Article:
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Reader Participation Day: Should Rangers Cite, or Merely Warn, Visitors For Their Wrongs?


Should the campers who left this buffet for bears in Yosemite National Park have been cited, or warned, for their misdeed? Photo by Jeffrey Brooker via NPS.

What should National Park Service rangers do when they come across a visitor who has gone astray of park regulations? For instance, should they have cited those women in Glacier National Park who squeezed off a round from a .357 to scare a deer, or was the "education" enough?

And what about visitors in Yellowstone, Grand Teton, Yosemite, Great Smoky Mountains, or any other park with bears who leave their food available for bears? After all, as they say, a fed bear is a dead bear.

What do you think? How strict should rangers be? Do some rules infractions merit stronger action than others? Should the Yellowstone visitors who ignore the "do not swim" signs be cited as quickly as those found guilty of leaving a messy camp that helps bears associate humans with food?

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Cite those whose actions endanger others, park resources, or wildlife. That includes people whose actions have the potential to endanger SAR personnel, rangers, or others who would have to rescue them from their own negligence. There needs to be an incentive to stop such actions. Educate those who endanger only themselves. Deciding which to do should be in the discretion of the ranger.

The strict adherence to the law seldom works and those who enforce the laws sometimes lose their mental balance, all it takes is that magical ingredient not taught in any university, common sense. That said, I am fanatical about litter and would probably not make a very good ranger.

I have worked in campgrounds in Great Smoky Mountains National Park & Yellowstone. Signs are posted about food storage, the campers are told at check-in about food storage, the campers are given a copy of the rules about food storage. I think that is enough education. When campers leave food items out, the campers should be fined...big time! Only until you get deep in their pockets, will some folks learn. Thank goodness most folks do abide by the food storage rules.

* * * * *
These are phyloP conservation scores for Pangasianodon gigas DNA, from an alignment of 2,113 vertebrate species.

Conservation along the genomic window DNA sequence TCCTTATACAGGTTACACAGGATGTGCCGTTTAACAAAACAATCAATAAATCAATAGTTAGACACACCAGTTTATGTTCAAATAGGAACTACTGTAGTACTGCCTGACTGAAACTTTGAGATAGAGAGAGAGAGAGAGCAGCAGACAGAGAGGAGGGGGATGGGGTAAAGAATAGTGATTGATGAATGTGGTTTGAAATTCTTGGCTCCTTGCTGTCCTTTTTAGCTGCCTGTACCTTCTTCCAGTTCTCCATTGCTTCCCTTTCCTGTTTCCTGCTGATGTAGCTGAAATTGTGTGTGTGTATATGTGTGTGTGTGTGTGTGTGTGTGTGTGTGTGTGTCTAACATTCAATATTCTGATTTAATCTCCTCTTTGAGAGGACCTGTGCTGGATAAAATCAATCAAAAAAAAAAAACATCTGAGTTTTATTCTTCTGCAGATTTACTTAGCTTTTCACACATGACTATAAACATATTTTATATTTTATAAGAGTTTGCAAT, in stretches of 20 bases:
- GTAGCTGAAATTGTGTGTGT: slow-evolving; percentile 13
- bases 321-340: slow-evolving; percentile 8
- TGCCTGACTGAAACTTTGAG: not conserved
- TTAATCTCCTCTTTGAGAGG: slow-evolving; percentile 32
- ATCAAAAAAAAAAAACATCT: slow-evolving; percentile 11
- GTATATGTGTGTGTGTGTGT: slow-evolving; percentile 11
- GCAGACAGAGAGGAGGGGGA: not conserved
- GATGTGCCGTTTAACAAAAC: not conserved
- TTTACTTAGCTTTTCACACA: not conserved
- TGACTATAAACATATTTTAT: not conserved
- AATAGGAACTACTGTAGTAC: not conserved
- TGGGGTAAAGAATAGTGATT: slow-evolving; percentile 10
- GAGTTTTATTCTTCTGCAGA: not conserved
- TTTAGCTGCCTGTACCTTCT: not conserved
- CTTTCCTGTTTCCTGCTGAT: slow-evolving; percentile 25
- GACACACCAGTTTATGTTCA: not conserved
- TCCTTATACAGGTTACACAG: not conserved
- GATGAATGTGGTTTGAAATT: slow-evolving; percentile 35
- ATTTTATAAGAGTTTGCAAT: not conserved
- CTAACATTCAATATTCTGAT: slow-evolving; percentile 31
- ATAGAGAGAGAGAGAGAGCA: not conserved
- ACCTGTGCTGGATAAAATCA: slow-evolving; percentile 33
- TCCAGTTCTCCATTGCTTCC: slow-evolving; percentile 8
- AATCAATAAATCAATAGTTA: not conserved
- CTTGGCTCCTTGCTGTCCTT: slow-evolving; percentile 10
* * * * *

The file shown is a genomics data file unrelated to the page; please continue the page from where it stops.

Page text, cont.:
This is a tough one because it is sometimes simple ignorance. When I was a child I went to Shenandoah to feed the deer. I didn't know any better because it was allowed every where else, including the Naitonal Zoo. It makes sense that the same mentality would be brought to the parks. I didn't learn that I was actually killing the deer until I was in college. The education just wasn't there. The parks are now getting better about the education, but there are still some that just don't know what they are doing to the animal. They think that it's just gov't rules ruining their fun. And when state parks allow you to feed the animals, even selling you the food to do so, it's hard to understand why the national Parks won't allow it. In that case, I usually educate the person. Sometimes it seems like people just leave common sense at home when tehy come into a park and need a reminder to think every now and then.